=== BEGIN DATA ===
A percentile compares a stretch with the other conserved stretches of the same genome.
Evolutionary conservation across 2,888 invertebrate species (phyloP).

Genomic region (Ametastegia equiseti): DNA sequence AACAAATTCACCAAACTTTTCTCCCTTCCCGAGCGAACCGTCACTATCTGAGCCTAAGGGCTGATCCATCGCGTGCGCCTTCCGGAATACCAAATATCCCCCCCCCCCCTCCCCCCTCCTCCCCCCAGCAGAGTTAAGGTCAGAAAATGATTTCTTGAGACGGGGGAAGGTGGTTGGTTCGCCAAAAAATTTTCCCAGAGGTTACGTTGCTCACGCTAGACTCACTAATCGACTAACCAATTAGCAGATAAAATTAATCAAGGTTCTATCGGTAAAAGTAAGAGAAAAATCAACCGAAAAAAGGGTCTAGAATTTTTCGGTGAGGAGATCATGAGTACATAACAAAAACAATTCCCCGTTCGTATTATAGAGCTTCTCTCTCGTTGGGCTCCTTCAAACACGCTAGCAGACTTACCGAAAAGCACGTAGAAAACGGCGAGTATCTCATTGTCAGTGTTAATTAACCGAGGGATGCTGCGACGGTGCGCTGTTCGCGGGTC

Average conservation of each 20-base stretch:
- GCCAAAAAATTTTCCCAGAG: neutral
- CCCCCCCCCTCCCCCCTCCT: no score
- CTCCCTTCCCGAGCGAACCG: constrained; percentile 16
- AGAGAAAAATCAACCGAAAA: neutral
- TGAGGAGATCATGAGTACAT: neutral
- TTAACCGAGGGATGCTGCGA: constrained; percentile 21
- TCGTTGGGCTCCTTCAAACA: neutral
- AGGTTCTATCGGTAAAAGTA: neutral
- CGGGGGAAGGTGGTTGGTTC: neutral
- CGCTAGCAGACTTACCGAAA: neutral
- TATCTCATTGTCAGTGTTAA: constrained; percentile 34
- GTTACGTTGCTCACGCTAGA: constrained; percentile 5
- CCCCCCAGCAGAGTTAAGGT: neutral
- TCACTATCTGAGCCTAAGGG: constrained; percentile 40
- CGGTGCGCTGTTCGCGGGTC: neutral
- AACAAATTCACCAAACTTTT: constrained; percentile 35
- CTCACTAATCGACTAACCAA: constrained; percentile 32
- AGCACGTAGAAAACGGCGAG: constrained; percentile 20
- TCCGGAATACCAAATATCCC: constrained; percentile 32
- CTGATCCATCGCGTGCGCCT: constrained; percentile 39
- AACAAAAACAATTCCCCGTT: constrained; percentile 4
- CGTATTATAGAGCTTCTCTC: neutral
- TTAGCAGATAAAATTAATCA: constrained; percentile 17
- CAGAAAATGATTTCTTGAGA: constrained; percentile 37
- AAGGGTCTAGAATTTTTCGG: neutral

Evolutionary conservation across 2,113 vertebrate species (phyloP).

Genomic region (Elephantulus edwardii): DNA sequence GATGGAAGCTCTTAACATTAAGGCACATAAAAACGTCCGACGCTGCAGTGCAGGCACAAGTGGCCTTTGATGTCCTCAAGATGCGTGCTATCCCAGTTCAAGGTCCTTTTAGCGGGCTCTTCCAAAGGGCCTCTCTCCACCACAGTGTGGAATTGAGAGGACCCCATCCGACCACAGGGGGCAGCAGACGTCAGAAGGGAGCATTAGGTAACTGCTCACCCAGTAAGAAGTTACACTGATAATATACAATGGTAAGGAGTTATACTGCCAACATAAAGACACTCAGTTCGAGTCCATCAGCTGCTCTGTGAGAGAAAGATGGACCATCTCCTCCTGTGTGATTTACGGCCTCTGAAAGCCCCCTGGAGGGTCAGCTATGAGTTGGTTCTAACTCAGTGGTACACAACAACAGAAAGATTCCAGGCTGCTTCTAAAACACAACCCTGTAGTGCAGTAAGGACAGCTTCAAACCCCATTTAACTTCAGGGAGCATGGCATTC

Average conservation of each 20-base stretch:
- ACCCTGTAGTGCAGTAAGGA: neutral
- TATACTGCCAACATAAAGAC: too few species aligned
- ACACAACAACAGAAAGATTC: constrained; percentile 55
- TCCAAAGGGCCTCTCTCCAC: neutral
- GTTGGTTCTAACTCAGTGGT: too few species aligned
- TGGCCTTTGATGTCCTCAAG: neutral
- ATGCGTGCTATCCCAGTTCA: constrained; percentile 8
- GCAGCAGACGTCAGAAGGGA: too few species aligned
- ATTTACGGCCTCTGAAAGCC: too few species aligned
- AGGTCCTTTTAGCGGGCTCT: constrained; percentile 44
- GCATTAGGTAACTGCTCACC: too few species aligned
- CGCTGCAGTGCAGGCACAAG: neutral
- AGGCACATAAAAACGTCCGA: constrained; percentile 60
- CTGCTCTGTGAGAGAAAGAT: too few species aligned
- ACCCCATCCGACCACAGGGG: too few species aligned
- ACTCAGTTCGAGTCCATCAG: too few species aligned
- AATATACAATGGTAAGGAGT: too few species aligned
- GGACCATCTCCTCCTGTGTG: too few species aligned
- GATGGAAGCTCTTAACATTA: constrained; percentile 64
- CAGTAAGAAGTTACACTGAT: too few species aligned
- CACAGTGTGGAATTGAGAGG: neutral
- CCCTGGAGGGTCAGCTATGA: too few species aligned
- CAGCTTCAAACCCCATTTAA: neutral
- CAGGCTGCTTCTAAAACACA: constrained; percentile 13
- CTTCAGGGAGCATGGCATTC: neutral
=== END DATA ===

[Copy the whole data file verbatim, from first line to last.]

A percentile compares a stretch with the other conserved stretches of the same genome.
Evolutionary conservation across 2,888 invertebrate species (phyloP).

Genomic region (Ametastegia equiseti): DNA sequence AACAAATTCACCAAACTTTTCTCCCTTCCCGAGCGAACCGTCACTATCTGAGCCTAAGGGCTGATCCATCGCGTGCGCCTTCCGGAATACCAAATATCCCCCCCCCCCCTCCCCCCTCCTCCCCCCAGCAGAGTTAAGGTCAGAAAATGATTTCTTGAGACGGGGGAAGGTGGTTGGTTCGCCAAAAAATTTTCCCAGAGGTTACGTTGCTCACGCTAGACTCACTAATCGACTAACCAATTAGCAGATAAAATTAATCAAGGTTCTATCGGTAAAAGTAAGAGAAAAATCAACCGAAAAAAGGGTCTAGAATTTTTCGGTGAGGAGATCATGAGTACATAACAAAAACAATTCCCCGTTCGTATTATAGAGCTTCTCTCTCGTTGGGCTCCTTCAAACACGCTAGCAGACTTACCGAAAAGCACGTAGAAAACGGCGAGTATCTCATTGTCAGTGTTAATTAACCGAGGGATGCTGCGACGGTGCGCTGTTCGCGGGTC

Average conservation of each 20-base stretch:
- GCCAAAAAATTTTCCCAGAG: neutral
- CCCCCCCCCTCCCCCCTCCT: no score
- CTCCCTTCCCGAGCGAACCG: constrained; percentile 16
- AGAGAAAAATCAACCGAAAA: neutral
- TGAGGAGATCATGAGTACAT: neutral
- TTAACCGAGGGATGCTGCGA: constrained; percentile 21
- TCGTTGGGCTCCTTCAAACA: neutral
- AGGTTCTATCGGTAAAAGTA: neutral
- CGGGGGAAGGTGGTTGGTTC: neutral
- CGCTAGCAGACTTACCGAAA: neutral
- TATCTCATTGTCAGTGTTAA: constrained; percentile 34
- GTTACGTTGCTCACGCTAGA: constrained; percentile 5
- CCCCCCAGCAGAGTTAAGGT: neutral
- TCACTATCTGAGCCTAAGGG: constrained; percentile 40
- CGGTGCGCTGTTCGCGGGTC: neutral
- AACAAATTCACCAAACTTTT: constrained; percentile 35
- CTCACTAATCGACTAACCAA: constrained; percentile 32
- AGCACGTAGAAAACGGCGAG: constrained; percentile 20
- TCCGGAATACCAAATATCCC: constrained; percentile 32
- CTGATCCATCGCGTGCGCCT: constrained; percentile 39
- AACAAAAACAATTCCCCGTT: constrained; percentile 4
- CGTATTATAGAGCTTCTCTC: neutral
- TTAGCAGATAAAATTAATCA: constrained; percentile 17
- CAGAAAATGATTTCTTGAGA: constrained; percentile 37
- AAGGGTCTAGAATTTTTCGG: neutral

Evolutionary conservation across 2,113 vertebrate species (phyloP).

Genomic region (Elephantulus edwardii): DNA sequence GATGGAAGCTCTTAACATTAAGGCACATAAAAACGTCCGACGCTGCAGTGCAGGCACAAGTGGCCTTTGATGTCCTCAAGATGCGTGCTATCCCAGTTCAAGGTCCTTTTAGCGGGCTCTTCCAAAGGGCCTCTCTCCACCACAGTGTGGAATTGAGAGGACCCCATCCGACCACAGGGGGCAGCAGACGTCAGAAGGGAGCATTAGGTAACTGCTCACCCAGTAAGAAGTTACACTGATAATATACAATGGTAAGGAGTTATACTGCCAACATAAAGACACTCAGTTCGAGTCCATCAGCTGCTCTGTGAGAGAAAGATGGACCATCTCCTCCTGTGTGATTTACGGCCTCTGAAAGCCCCCTGGAGGGTCAGCTATGAGTTGGTTCTAACTCAGTGGTACACAACAACAGAAAGATTCCAGGCTGCTTCTAAAACACAACCCTGTAGTGCAGTAAGGACAGCTTCAAACCCCATTTAACTTCAGGGAGCATGGCATTC

Average conservation of each 20-base stretch:
- ACCCTGTAGTGCAGTAAGGA: neutral
- TATACTGCCAACATAAAGAC: too few species aligned
- ACACAACAACAGAAAGATTC: constrained; percentile 55
- TCCAAAGGGCCTCTCTCCAC: neutral
- GTTGGTTCTAACTCAGTGGT: too few species aligned
- TGGCCTTTGATGTCCTCAAG: neutral
- ATGCGTGCTATCCCAGTTCA: constrained; percentile 8
- GCAGCAGACGTCAGAAGGGA: too few species aligned
- ATTTACGGCCTCTGAAAGCC: too few species aligned
- AGGTCCTTTTAGCGGGCTCT: constrained; percentile 44
- GCATTAGGTAACTGCTCACC: too few species aligned
- CGCTGCAGTGCAGGCACAAG: neutral
- AGGCACATAAAAACGTCCGA: constrained; percentile 60
- CTGCTCTGTGAGAGAAAGAT: too few species aligned
- ACCCCATCCGACCACAGGGG: too few species aligned
- ACTCAGTTCGAGTCCATCAG: too few species aligned
- AATATACAATGGTAAGGAGT: too few species aligned
- GGACCATCTCCTCCTGTGTG: too few species aligned
- GATGGAAGCTCTTAACATTA: constrained; percentile 64
- CAGTAAGAAGTTACACTGAT: too few species aligned
- CACAGTGTGGAATTGAGAGG: neutral
- CCCTGGAGGGTCAGCTATGA: too few species aligned
- CAGCTTCAAACCCCATTTAA: neutral
- CAGGCTGCTTCTAAAACACA: constrained; percentile 13
- CTTCAGGGAGCATGGCATTC: neutral